Cost-effective energy storage is frequently referred to as the “holy grail” of renewable energy. Electricity, as a commodity, is an instantaneous product that requires supply to precisely match demand at any given moment. Due to their intermittent nature, wind and solar resources are not always able to meet this demand. Effective storage of wind and solar energy would nullify this limitation, making renewable energy available at all times during the day.
The game-changing potential of cost-effective, large-scale energy storage goes beyond renewable energy benefits. Optimal energy storage can boost grid resiliency by enabling reserve electricity to be injected into the grid when most needed. Large-scale energy storage can also be utilized to provide electricity at peak times, thereby eliminating the need for new and expensive generation capacity that may be used infrequently.
In Ohio, the largest energy storage system is Dayton Power & Light’s array of 800,000 lithium-ion D-size batteries that store power when demand is low and provide extra power when demand is high within the PJM Interconnection, the regional grid that serves 60 million people. In a Dayton Daily News article, AES Energy Storage president Chris Shelton reports that the $20 million AES battery array is the first advanced battery energy storage system in Ohio and one of the five largest in the world.” Shelton says the 40-megawatt system, launched in September 2013, has moved the entire industry forward to take storage seriously and include more of it as an alternative to power plants. According to a recent Dayton Daily News article, the facility’s parent company, AES Corp., contributed to a $17 million increase in U.S. adjusted pre-tax contribution in the second quarter of 2014.
Another notable energy storage facility operated by RES Americas is located in Sunbury, Ohio. The system is comprised of a +/-4MW (8MW total range)/ 2.6MWh lithium battery that provides frequency regulation to the PJM Interconnection system. The project consists of two containers that house batteries weighing approximately 20 tons each, as well as a third container that converts the direct current (DC) output to alternating current (AC) for injection and withdrawal of real power to and from the grid.
Ohio is also home to notable research and development in the area of energy storage. For example, researchers at the The Ohio State University (OSU) recently invented a battery that “could make solar energy more affordable for homeowners and businesses and could open the door for its widespread use as a sustainable power source,” according to a report by The Columbus Dispatch. Yiying Wu, a chemistry and biochemistry professor at OSU and a member of the research group, said, “in order to use renewable energy, we have to use solar panels, but we have to save the energy, so then we also need to use batteries.” Wu and his students sought to integrate the battery and solar panel system into a single device. Existing systems “lose about 20 percent of the energy solar panels collect when the energy is transferred to a battery.” The system invented at OSU “maintains nearly all of the energy.” Mingzhe Yu, a doctoral student who invented a component of the new battery, said the OSU battery should lower solar-energy system manufacturing costs by around 25 percent.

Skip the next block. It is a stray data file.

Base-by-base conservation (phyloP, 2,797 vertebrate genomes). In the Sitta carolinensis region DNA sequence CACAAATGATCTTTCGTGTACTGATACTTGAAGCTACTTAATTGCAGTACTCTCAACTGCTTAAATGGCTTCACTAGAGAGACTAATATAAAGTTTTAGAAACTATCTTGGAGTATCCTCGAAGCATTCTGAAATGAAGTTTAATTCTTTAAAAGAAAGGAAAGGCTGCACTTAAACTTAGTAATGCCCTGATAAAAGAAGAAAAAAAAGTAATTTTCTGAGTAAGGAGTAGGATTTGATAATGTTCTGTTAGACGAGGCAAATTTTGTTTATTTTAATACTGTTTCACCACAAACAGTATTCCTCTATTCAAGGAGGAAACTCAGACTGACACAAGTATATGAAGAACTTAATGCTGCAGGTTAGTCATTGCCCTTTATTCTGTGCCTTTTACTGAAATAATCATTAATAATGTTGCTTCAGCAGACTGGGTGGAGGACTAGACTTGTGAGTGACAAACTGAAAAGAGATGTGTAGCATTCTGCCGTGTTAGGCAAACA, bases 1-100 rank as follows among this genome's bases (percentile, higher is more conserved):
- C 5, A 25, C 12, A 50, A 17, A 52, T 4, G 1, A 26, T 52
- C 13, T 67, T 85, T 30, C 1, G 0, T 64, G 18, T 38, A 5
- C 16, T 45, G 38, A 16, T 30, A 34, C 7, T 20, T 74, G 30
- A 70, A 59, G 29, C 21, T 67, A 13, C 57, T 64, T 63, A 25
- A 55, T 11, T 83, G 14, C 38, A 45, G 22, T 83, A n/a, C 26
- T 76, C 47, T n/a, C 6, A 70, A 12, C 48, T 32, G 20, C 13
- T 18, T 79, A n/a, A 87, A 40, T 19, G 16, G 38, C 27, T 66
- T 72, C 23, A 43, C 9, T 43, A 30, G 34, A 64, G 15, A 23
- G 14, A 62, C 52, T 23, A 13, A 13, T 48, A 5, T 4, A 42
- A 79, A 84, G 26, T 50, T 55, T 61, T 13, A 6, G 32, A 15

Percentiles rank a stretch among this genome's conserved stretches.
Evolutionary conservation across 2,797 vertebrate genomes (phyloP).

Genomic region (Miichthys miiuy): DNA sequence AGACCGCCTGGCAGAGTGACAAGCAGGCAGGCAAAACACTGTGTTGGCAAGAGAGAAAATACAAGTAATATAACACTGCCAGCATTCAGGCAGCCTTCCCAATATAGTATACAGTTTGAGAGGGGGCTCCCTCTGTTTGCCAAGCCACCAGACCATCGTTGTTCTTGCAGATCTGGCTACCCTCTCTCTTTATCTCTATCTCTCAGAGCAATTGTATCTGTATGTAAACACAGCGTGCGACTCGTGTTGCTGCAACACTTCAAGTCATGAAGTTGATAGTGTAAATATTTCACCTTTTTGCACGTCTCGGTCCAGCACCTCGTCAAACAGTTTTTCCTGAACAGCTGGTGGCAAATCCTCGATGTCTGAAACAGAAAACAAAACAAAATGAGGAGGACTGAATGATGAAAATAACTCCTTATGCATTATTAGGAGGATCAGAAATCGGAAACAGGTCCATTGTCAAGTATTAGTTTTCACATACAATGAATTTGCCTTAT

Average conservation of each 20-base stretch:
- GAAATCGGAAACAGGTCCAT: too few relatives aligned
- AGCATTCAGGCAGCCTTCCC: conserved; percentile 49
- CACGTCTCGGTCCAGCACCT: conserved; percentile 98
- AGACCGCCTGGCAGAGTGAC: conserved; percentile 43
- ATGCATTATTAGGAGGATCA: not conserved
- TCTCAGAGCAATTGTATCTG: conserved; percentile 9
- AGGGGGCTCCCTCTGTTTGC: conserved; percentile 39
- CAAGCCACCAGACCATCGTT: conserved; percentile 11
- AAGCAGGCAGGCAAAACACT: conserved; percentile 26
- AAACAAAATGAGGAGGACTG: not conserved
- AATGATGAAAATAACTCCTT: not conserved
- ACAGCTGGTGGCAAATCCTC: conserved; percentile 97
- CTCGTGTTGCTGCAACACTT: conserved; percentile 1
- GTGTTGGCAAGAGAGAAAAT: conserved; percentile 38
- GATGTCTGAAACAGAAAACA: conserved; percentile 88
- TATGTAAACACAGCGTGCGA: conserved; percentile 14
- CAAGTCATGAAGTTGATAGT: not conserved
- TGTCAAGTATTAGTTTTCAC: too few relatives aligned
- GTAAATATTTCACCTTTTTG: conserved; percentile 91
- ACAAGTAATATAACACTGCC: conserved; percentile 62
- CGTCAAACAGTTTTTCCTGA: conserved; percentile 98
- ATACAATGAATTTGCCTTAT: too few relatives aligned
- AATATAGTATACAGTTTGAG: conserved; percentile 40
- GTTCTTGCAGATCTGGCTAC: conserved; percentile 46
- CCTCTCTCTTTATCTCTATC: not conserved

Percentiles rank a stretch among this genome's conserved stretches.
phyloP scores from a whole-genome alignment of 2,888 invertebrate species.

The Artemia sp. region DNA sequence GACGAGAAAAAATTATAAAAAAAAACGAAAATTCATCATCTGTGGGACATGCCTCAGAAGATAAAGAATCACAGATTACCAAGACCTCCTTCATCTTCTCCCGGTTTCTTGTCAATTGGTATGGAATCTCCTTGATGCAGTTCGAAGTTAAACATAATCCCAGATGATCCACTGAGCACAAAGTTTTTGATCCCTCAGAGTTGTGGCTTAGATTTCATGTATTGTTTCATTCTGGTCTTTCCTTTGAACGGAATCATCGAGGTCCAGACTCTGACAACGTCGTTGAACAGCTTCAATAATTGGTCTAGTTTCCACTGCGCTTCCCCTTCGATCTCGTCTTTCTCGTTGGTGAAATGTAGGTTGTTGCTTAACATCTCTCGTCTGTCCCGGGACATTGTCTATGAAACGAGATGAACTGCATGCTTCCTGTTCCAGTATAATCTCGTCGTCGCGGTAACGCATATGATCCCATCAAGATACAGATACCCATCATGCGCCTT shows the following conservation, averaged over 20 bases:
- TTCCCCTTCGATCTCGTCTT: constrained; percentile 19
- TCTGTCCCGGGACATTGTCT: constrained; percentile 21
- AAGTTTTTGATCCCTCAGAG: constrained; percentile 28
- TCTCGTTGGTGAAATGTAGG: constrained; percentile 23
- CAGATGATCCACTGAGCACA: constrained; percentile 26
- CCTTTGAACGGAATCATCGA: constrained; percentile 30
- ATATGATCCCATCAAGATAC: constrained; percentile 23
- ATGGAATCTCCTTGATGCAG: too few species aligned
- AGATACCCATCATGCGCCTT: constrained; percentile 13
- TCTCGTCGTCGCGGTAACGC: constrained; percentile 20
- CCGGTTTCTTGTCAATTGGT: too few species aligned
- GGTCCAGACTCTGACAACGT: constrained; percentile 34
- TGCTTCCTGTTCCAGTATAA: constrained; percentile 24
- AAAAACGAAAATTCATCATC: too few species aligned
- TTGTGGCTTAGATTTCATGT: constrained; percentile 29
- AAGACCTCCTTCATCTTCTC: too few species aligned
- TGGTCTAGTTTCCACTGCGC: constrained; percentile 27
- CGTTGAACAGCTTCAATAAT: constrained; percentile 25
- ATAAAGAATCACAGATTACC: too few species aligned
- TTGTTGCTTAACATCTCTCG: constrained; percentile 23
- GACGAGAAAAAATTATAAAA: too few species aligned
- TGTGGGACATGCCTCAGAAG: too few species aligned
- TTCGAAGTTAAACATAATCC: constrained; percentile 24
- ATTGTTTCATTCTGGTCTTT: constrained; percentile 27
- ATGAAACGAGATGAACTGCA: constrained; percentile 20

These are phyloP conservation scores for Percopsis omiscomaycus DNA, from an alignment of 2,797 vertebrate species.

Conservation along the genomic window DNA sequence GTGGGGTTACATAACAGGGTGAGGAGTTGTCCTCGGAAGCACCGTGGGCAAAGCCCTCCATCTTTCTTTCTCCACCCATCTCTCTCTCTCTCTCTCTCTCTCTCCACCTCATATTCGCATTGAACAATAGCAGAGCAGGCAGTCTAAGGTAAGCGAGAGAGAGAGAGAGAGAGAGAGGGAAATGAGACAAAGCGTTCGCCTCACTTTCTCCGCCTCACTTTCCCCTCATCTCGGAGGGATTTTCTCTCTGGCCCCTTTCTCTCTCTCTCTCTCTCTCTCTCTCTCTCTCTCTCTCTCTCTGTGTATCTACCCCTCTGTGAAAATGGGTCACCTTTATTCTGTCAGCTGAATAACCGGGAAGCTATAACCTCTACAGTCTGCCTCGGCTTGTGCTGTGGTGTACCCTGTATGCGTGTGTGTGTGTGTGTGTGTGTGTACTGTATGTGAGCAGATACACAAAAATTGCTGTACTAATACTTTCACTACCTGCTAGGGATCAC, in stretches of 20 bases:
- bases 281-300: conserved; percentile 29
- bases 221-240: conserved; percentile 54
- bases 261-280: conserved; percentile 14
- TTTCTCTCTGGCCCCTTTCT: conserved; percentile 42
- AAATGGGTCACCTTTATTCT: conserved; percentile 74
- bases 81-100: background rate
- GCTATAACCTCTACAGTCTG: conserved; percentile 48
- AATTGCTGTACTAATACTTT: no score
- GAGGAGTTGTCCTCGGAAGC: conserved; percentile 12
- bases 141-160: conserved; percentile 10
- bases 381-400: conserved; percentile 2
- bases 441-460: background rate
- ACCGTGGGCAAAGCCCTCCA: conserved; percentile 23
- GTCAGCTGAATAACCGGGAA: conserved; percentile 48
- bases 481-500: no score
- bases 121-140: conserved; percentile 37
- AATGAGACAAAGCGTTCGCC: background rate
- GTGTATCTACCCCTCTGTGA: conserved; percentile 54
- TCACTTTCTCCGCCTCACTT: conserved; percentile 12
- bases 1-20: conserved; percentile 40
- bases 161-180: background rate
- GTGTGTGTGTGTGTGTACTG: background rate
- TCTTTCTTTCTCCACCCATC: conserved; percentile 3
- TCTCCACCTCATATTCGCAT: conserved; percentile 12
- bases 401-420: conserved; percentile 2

OSU is also commercializing the KAir Battery, a highly energy efficient and cost-effective potassium air battery for mass energy storage. According to KAir, these batteries store generated electricity and return 98 percent of the input energy.1 Unlike competing products, KAir’s batteries do not produce toxic byproducts at the end of their lifetime.2 KAir was the Grand Prize Winner of the Ohio State University Business Plan Competition and the recipient of the Energy Department's Clean Energy Prize from the Rice Business Plan Competition.3
Additionally, public policy changes are encouraging the development of cost-effective, large-scale energy storage. Last year, two orders from the Federal Energy Regulatory Commission (FERC), Order 792 and 784, elevated the importance of energy storage as part of the electric grid. Specifically, Order 792 added energy storage to the category of resources eligible to interconnect with the electric grid. With this approval by FERC, energy storage can receive rates, terms and conditions for interconnection with public utilities that are just, reasonable and nondiscriminatory. Order 784 requires PJM and other transmission providers to consider speed and accuracy when acquiring regulation resources, removes obstacles to selling such services at market-based rates and creates new accounting categories for tracking investments in electric storage.
Last year, California became the first state to adopt an energy storage mandate. Similar to Ohio’s standards, which require utilities to achieve annual renewable and energy efficiency standards, California’s mandate requires three major, investor-owned utilities to start increasing electric storage capacity on an annual basis. Under the mandate, the investor-owned utilities must achieve 1,325MW of storage by 2020. Currently, there is no proposed legislation in Ohio requiring the investor-owned utilities to provide energy storage capacity.